The Family Tree (pictured here at RCA), my first recording band met the Monkees in early 1967 when we started to record at RCA’s Hollywood studios where the Monkees also recorded. They were in one of the smaller studios every day, rehearsing constantly to become a better live band and be able to play on their next album, “Headquarters”, without so many studio musicians underfoot. They were extremely dedicated, and serious about their music. We jammed with them a few times, got into a water gun fight that escalated into an all out war that was stopped by RCA security when we started taking fire extinguishers off of the walls while a photographer ran after us in the halls who then sold the pictures and a ridiculous story to one of the teen magazines. It was a great time, and they were great guys, deserving of much more respect than they ever got. As Nesmith pointed out years later, “ We were actors that became a band, Robert Young (Marcus Welby M.D) never became a real doctor.”, which I’ve seen quoted as “We were actors not a band, and Marcus Welby isn’t a real doctor.” Either way, they became a band and remain a very interesting story. A year after the Monkees broke up, I would find myself living across the street from Mickey Dolenz, who was as fine a neighbor as you could hope for.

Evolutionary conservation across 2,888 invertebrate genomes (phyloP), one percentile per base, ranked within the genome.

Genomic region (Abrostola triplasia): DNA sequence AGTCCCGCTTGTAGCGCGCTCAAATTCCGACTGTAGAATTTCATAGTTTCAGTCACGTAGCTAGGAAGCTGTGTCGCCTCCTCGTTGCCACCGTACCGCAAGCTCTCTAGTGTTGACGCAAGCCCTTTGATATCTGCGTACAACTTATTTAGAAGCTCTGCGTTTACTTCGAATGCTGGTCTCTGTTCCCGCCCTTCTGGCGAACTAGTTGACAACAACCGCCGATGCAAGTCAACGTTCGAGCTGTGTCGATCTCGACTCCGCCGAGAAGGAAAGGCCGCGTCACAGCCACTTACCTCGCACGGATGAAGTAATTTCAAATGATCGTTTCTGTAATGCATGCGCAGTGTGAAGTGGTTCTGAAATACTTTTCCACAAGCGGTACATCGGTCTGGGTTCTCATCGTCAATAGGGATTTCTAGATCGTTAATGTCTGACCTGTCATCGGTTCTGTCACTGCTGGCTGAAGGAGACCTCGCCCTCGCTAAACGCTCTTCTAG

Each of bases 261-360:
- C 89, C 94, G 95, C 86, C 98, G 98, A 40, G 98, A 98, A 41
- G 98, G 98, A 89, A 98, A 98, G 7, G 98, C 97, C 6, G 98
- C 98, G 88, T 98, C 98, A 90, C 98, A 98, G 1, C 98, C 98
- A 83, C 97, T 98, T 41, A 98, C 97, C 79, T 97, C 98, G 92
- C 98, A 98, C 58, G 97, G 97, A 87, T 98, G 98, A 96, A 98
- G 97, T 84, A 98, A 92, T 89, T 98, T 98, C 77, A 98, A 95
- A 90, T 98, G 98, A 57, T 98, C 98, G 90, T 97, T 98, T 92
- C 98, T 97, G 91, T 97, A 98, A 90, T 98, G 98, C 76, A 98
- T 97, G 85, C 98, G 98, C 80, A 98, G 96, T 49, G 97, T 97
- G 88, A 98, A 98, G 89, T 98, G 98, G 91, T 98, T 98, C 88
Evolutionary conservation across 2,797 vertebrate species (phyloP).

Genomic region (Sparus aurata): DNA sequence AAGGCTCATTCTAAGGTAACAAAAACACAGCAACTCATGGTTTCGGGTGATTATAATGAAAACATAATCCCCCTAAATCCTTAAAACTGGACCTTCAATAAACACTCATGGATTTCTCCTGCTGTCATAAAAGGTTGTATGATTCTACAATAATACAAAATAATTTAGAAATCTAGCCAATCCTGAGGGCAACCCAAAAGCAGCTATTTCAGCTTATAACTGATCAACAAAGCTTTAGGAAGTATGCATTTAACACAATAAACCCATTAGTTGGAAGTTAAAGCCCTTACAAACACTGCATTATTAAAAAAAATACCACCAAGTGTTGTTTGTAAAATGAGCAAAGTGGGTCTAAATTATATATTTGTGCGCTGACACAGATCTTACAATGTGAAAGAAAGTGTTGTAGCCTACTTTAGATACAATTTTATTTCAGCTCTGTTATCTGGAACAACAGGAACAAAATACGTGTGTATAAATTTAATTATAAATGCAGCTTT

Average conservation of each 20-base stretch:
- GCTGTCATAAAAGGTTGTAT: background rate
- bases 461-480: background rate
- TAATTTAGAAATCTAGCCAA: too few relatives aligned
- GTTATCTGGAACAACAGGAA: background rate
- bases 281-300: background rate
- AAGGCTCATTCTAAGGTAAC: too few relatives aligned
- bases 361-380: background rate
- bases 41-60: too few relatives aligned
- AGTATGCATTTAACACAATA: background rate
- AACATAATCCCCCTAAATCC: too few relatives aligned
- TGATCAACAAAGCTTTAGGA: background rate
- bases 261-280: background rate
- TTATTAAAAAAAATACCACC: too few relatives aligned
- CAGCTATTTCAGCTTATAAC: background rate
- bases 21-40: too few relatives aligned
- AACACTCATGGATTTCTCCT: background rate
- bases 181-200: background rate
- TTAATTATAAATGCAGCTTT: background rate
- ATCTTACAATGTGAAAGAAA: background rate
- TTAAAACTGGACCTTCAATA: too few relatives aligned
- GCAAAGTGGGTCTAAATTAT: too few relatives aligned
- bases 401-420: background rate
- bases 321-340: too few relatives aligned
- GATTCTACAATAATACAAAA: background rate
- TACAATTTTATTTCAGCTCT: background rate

Mickey and I shared some good times together, Harry (Nilsson), Dolenz and I had a few adventures, but I had always hoped that Nesmith would pop in to see Mickey and I’d get a chance to get to know him. Unfortunately, no other Monkee came to visit Mickey while we were neighbors.



Segarini’s regular columns invite you to buy art by the pound, enjoy Elvis Drugs, Fly down to Rio, Dance in the Dark, and don’t catch Bee Gees Disease

Please leave any comments in the “Reply” section below


Bob “The Iceman” Segarini was in the bands The Family Tree, Roxy, The Wackers, The Dudes, and The Segarini Band and nominated for a Juno for production in 1978. He also hosted “Late Great Movies” on CITY TV, was a producer of Much Music, and an on-air personality on CHUM FM, Q107, SIRIUS Sat/Rad’s Iceberg 95, (now 85), and now publishes, edits, and writes for DBAWIS, continues to write music, make music, and record.

2 Responses to “Segarini – Michael Nesmith”

  1. Warren Cosford Says:

    I’m surp;rised you didn’t write about Nesmith’s influence on City-TV. It was you who introduced us to what he was doing at the time.

    • Hi, Warren …funny you should say that. Was unable to finish the column yesterday, and am updating it now. …working on the very subject you bring up here. You even get quoted.
      You’ll get an email when it’s posted.